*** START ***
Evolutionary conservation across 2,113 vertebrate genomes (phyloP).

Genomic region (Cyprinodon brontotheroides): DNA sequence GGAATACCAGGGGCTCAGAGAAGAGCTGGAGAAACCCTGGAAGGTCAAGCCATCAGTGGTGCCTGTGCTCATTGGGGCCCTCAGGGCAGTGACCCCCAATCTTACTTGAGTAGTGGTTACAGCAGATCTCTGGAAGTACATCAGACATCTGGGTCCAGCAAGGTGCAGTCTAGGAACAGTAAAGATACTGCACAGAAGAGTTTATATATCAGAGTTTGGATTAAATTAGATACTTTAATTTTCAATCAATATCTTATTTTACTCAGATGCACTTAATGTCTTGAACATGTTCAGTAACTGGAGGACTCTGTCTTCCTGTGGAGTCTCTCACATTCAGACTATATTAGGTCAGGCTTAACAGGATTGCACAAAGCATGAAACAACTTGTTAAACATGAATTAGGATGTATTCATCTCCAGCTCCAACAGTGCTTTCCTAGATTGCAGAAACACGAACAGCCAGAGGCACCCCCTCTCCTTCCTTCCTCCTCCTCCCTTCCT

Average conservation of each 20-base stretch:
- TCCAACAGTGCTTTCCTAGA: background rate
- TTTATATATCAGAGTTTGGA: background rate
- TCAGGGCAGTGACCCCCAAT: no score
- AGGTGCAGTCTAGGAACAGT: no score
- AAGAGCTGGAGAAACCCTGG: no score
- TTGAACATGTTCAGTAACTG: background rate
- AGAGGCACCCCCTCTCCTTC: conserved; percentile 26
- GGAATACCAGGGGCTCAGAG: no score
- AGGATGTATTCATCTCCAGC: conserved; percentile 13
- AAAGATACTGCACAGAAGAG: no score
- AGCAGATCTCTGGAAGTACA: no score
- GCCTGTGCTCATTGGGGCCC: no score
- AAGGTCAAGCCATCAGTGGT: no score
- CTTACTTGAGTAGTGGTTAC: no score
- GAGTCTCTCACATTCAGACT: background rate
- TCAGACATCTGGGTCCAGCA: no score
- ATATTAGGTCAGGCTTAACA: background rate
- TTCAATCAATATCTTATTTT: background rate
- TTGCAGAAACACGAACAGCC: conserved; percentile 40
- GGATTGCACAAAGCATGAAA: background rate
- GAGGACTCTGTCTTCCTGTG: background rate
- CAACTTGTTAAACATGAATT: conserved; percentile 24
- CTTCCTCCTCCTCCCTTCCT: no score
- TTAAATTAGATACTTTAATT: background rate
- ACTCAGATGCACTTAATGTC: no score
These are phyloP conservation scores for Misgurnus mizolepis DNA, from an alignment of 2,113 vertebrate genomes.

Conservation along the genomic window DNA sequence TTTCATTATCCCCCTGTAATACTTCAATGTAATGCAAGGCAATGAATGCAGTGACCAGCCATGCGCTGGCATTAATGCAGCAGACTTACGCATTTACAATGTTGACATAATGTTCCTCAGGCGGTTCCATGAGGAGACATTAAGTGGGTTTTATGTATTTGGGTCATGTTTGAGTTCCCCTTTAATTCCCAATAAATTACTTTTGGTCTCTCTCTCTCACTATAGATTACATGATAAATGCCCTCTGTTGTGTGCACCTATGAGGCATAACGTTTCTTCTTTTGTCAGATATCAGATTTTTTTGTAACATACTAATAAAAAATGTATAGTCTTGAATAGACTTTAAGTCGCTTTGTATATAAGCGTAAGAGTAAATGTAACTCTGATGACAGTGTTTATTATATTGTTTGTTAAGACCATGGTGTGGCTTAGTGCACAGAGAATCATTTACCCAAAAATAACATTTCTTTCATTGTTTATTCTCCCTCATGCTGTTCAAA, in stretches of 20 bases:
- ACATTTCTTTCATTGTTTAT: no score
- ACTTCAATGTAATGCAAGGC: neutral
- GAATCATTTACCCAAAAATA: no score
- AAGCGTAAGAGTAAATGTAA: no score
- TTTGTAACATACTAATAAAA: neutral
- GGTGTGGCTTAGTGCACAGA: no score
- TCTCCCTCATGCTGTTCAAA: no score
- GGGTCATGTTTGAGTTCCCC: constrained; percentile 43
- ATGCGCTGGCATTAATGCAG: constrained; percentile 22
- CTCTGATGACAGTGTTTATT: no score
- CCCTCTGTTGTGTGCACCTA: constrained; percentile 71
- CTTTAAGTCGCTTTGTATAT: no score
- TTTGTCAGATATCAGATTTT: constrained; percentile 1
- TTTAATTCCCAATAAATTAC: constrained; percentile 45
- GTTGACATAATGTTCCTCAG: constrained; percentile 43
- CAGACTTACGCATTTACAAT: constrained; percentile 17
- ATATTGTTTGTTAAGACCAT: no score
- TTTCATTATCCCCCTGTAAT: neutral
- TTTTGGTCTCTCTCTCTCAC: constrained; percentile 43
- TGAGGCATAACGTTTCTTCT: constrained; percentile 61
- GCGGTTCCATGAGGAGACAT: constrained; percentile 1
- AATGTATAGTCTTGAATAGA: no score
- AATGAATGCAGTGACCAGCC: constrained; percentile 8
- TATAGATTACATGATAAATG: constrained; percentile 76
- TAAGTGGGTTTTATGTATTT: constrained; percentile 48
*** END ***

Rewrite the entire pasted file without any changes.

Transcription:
Evolutionary conservation across 2,113 vertebrate genomes (phyloP).

Genomic region (Cyprinodon brontotheroides): DNA sequence GGAATACCAGGGGCTCAGAGAAGAGCTGGAGAAACCCTGGAAGGTCAAGCCATCAGTGGTGCCTGTGCTCATTGGGGCCCTCAGGGCAGTGACCCCCAATCTTACTTGAGTAGTGGTTACAGCAGATCTCTGGAAGTACATCAGACATCTGGGTCCAGCAAGGTGCAGTCTAGGAACAGTAAAGATACTGCACAGAAGAGTTTATATATCAGAGTTTGGATTAAATTAGATACTTTAATTTTCAATCAATATCTTATTTTACTCAGATGCACTTAATGTCTTGAACATGTTCAGTAACTGGAGGACTCTGTCTTCCTGTGGAGTCTCTCACATTCAGACTATATTAGGTCAGGCTTAACAGGATTGCACAAAGCATGAAACAACTTGTTAAACATGAATTAGGATGTATTCATCTCCAGCTCCAACAGTGCTTTCCTAGATTGCAGAAACACGAACAGCCAGAGGCACCCCCTCTCCTTCCTTCCTCCTCCTCCCTTCCT

Average conservation of each 20-base stretch:
- TCCAACAGTGCTTTCCTAGA: background rate
- TTTATATATCAGAGTTTGGA: background rate
- TCAGGGCAGTGACCCCCAAT: no score
- AGGTGCAGTCTAGGAACAGT: no score
- AAGAGCTGGAGAAACCCTGG: no score
- TTGAACATGTTCAGTAACTG: background rate
- AGAGGCACCCCCTCTCCTTC: conserved; percentile 26
- GGAATACCAGGGGCTCAGAG: no score
- AGGATGTATTCATCTCCAGC: conserved; percentile 13
- AAAGATACTGCACAGAAGAG: no score
- AGCAGATCTCTGGAAGTACA: no score
- GCCTGTGCTCATTGGGGCCC: no score
- AAGGTCAAGCCATCAGTGGT: no score
- CTTACTTGAGTAGTGGTTAC: no score
- GAGTCTCTCACATTCAGACT: background rate
- TCAGACATCTGGGTCCAGCA: no score
- ATATTAGGTCAGGCTTAACA: background rate
- TTCAATCAATATCTTATTTT: background rate
- TTGCAGAAACACGAACAGCC: conserved; percentile 40
- GGATTGCACAAAGCATGAAA: background rate
- GAGGACTCTGTCTTCCTGTG: background rate
- CAACTTGTTAAACATGAATT: conserved; percentile 24
- CTTCCTCCTCCTCCCTTCCT: no score
- TTAAATTAGATACTTTAATT: background rate
- ACTCAGATGCACTTAATGTC: no score
These are phyloP conservation scores for Misgurnus mizolepis DNA, from an alignment of 2,113 vertebrate genomes.

Conservation along the genomic window DNA sequence TTTCATTATCCCCCTGTAATACTTCAATGTAATGCAAGGCAATGAATGCAGTGACCAGCCATGCGCTGGCATTAATGCAGCAGACTTACGCATTTACAATGTTGACATAATGTTCCTCAGGCGGTTCCATGAGGAGACATTAAGTGGGTTTTATGTATTTGGGTCATGTTTGAGTTCCCCTTTAATTCCCAATAAATTACTTTTGGTCTCTCTCTCTCACTATAGATTACATGATAAATGCCCTCTGTTGTGTGCACCTATGAGGCATAACGTTTCTTCTTTTGTCAGATATCAGATTTTTTTGTAACATACTAATAAAAAATGTATAGTCTTGAATAGACTTTAAGTCGCTTTGTATATAAGCGTAAGAGTAAATGTAACTCTGATGACAGTGTTTATTATATTGTTTGTTAAGACCATGGTGTGGCTTAGTGCACAGAGAATCATTTACCCAAAAATAACATTTCTTTCATTGTTTATTCTCCCTCATGCTGTTCAAA, in stretches of 20 bases:
- ACATTTCTTTCATTGTTTAT: no score
- ACTTCAATGTAATGCAAGGC: neutral
- GAATCATTTACCCAAAAATA: no score
- AAGCGTAAGAGTAAATGTAA: no score
- TTTGTAACATACTAATAAAA: neutral
- GGTGTGGCTTAGTGCACAGA: no score
- TCTCCCTCATGCTGTTCAAA: no score
- GGGTCATGTTTGAGTTCCCC: constrained; percentile 43
- ATGCGCTGGCATTAATGCAG: constrained; percentile 22
- CTCTGATGACAGTGTTTATT: no score
- CCCTCTGTTGTGTGCACCTA: constrained; percentile 71
- CTTTAAGTCGCTTTGTATAT: no score
- TTTGTCAGATATCAGATTTT: constrained; percentile 1
- TTTAATTCCCAATAAATTAC: constrained; percentile 45
- GTTGACATAATGTTCCTCAG: constrained; percentile 43
- CAGACTTACGCATTTACAAT: constrained; percentile 17
- ATATTGTTTGTTAAGACCAT: no score
- TTTCATTATCCCCCTGTAAT: neutral
- TTTTGGTCTCTCTCTCTCAC: constrained; percentile 43
- TGAGGCATAACGTTTCTTCT: constrained; percentile 61
- GCGGTTCCATGAGGAGACAT: constrained; percentile 1
- AATGTATAGTCTTGAATAGA: no score
- AATGAATGCAGTGACCAGCC: constrained; percentile 8
- TATAGATTACATGATAAATG: constrained; percentile 76
- TAAGTGGGTTTTATGTATTT: constrained; percentile 48